Posted 3/15/16 (Tue)
By Jody Michael
Divide County School Superintendent Sherlock Hirning has begun meeting regularly with the engineers and construction manager at-risk for the upcoming construction project to finalize design plans, he said Thursday during the school board’s regular monthly meeting.
Two minor revisions have already taken place in this planning stage as representatives from FCI Constructors and EAPC perform walkthroughs of the school buildings.
In the high school, the fitness addition will go east of the gymnasium, nearer to the band room, Hirning said, so that it won’t be “sticking out.”
Hirning said that room would have been “sticking out” now that the originally planned larger addition along the building’s south end, which included an extra gymnasium for junior-high use, is unlikely to be part of this project.
In the elementary school, Hirning said the original plan underestimated the space needs of the music room.
“They’re going to go back and add about 15 feet to the side of the building,” Hirning said. “Instead of 1,230 square feet, it’ll be closer to 1,500 or 1,600 square feet.”
Discussion on how and when to install the elevator is ongoing, as that addition will displace Principal Tanja Brown from her current office.
“We weren’t planning to do the office remodel until the heating’s done and the elevator’s done,” Hirning said. “We want to get started with the elevator as soon as we can.”
Hirning said FCI and EAPC will both be returning later this week for further planning.
The board approved the sale of $2.97 million in bonds, out of the $9.9 million voters approved in February. The school is also applying for a construction loan from the state.
Hirning asked the board to decide between propane and electric boilers for the new backup systems in both buildings.
“In the elementary, we’d have to bury a very large propane tank,” Hirning said. “There’s not going to be any room to put it anywhere else. There was some concern about not wanting to bury a propane tank.”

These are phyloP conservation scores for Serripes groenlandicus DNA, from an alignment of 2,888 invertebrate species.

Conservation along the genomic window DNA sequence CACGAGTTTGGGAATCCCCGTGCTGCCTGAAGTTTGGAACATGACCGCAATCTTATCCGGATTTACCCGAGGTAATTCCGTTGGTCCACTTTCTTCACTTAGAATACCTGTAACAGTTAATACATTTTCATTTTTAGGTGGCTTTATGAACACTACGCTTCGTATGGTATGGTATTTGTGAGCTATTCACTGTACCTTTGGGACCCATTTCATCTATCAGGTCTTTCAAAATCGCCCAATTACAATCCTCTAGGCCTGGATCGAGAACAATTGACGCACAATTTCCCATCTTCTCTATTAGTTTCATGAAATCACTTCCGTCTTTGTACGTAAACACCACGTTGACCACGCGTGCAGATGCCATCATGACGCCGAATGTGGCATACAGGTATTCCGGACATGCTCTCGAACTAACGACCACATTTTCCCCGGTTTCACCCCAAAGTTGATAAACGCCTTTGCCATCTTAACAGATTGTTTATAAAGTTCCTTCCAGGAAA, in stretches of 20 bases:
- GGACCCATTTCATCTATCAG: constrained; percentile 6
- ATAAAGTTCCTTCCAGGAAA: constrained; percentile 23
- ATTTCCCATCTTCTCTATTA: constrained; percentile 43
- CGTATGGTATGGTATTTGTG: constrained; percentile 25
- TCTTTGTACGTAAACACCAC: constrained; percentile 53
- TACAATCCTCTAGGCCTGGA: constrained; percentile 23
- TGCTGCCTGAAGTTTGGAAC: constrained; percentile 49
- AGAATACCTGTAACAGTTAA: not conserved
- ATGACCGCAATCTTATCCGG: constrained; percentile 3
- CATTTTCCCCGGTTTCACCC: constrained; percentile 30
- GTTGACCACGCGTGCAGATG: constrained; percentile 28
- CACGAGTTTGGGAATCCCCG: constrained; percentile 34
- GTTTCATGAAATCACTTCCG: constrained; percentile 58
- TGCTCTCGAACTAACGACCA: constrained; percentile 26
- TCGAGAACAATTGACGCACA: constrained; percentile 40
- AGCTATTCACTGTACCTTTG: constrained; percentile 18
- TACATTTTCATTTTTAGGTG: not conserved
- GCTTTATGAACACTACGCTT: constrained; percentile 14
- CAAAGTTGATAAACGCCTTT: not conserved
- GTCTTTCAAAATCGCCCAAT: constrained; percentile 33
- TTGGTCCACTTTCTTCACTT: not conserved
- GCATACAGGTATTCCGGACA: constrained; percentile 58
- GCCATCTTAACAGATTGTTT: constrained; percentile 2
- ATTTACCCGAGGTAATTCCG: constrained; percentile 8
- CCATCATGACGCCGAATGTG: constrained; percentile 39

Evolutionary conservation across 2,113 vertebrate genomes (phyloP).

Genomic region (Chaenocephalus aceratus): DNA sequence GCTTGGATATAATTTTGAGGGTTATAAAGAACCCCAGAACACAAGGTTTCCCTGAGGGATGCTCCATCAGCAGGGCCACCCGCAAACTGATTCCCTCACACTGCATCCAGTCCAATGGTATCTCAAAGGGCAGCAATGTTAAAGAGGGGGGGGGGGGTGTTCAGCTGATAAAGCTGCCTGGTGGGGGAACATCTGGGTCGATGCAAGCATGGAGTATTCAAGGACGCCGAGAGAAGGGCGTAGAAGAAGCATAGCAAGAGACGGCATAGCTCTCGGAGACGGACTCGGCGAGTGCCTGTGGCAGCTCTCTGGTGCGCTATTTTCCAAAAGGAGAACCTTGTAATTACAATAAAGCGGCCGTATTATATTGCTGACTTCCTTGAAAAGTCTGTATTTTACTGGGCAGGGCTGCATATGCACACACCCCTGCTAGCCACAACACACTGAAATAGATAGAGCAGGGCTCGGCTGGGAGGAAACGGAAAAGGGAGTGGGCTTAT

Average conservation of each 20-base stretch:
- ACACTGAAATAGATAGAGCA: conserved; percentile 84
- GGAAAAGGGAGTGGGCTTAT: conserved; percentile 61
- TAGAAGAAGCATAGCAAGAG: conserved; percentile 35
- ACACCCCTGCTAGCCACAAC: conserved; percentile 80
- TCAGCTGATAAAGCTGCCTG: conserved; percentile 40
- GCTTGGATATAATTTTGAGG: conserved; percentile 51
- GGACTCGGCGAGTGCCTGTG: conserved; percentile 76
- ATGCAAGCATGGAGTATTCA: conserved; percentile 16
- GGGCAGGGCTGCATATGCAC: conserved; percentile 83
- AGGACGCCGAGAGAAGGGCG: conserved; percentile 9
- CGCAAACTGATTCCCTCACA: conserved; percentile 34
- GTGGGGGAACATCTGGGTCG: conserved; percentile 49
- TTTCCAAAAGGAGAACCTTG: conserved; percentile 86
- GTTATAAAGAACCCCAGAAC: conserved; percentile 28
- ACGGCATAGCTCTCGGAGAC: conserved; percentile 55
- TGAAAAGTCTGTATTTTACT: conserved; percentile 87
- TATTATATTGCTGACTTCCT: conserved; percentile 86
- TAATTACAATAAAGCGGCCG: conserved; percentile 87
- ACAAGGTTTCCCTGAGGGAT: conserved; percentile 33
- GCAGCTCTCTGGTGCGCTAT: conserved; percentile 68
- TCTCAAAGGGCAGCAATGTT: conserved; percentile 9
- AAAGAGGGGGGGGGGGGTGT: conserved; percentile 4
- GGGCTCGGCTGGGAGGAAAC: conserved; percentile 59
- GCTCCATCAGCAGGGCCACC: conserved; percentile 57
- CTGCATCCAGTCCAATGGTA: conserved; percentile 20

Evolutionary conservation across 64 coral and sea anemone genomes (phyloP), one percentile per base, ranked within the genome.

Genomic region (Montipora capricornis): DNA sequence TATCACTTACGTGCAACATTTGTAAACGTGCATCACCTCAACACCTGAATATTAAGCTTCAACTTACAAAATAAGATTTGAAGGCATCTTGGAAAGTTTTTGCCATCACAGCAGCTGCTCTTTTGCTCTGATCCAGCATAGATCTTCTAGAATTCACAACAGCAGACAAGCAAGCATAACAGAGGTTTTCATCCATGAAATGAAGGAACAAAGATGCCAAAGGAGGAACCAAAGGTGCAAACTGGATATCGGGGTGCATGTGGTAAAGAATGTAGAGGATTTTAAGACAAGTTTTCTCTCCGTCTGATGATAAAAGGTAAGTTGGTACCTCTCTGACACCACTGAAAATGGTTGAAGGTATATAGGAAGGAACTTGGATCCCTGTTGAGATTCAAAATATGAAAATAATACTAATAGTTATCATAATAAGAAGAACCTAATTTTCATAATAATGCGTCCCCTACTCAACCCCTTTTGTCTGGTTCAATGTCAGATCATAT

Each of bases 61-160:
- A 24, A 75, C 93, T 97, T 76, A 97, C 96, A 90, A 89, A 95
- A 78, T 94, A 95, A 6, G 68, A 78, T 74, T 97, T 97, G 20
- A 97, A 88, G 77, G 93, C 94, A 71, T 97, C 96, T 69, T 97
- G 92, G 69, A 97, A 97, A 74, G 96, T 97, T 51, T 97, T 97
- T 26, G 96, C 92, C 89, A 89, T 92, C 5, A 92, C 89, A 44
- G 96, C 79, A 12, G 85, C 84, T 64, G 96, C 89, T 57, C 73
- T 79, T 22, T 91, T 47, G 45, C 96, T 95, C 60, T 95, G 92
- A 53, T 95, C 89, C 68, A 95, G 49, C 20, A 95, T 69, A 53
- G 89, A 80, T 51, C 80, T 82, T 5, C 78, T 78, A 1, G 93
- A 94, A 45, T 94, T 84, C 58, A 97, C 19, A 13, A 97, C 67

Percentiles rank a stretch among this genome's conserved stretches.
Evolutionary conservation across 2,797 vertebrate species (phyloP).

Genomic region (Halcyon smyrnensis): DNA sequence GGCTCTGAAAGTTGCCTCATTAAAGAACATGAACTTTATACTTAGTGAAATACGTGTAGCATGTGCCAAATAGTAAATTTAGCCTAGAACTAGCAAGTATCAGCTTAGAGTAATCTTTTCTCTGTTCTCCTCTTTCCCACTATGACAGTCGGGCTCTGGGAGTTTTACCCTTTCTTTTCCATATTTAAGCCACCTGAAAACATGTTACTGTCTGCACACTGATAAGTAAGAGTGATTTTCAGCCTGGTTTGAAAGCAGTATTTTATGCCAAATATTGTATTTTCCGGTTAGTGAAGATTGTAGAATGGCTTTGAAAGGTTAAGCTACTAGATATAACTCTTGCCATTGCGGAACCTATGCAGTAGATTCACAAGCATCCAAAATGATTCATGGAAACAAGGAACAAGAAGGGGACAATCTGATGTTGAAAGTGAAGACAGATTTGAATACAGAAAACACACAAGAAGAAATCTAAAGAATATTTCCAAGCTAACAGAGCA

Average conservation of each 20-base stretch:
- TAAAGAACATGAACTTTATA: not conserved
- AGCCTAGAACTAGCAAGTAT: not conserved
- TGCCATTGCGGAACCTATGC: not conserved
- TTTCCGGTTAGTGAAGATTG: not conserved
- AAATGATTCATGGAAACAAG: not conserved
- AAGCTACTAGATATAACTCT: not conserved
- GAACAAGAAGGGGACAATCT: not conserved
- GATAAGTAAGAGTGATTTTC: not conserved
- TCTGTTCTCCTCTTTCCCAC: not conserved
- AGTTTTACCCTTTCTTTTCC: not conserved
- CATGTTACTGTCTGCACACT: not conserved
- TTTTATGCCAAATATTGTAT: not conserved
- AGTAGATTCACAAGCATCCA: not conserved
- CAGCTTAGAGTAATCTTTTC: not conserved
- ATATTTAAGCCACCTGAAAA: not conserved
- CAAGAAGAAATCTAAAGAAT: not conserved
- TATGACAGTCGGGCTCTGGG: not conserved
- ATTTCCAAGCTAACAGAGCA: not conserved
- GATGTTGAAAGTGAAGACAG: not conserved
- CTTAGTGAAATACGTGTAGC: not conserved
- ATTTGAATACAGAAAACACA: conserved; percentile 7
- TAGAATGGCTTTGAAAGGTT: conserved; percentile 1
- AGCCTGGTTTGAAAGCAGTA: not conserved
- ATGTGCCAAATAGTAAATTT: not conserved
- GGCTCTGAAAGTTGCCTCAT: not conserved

Board President Pete Fagerbakke questioned how large the tank would have to be for a backup system.
“It might not be the end of the world to bury a secondary usage tank,” he said.
Board Member Steve Feil said he expects the backup system would get considerable usage.
“Once the temperature drops so low, they will have to be used anyway,” Feil said. “It wouldn’t just be in an emergency situation.”
The board asked Hirning to find out the minimum required size of the tank before proceeding.
Earlier this year, the board determined it will go with a geothermal system for the primary heat source.
While Hirning received a satisfactory mark in all portions of his annual summative evaluation, both he and the board are considering the adoption of a more detailed rubric that includes a point system and a self-assessment.
“We should talk about where I think things are different from what you’re saying, and where you think it’s different from what I’m saying,” Hirning said.
The North Dakota School Boards Association has been updating its recommended evaluation format to include greater detail than a simple “satisfactory” or “unsatisfactory” rating.
The board was receptive to the suggestion.
“We can say it’s satisfactory but that there’s room to work,” Board Member Jessica Busch said, “and we can make note of strong points.”
Fagerbakke complimented Hirning on “a job well done,” and Hirning thanked the board.
“I appreciate the vote of confidence,” Hirning said.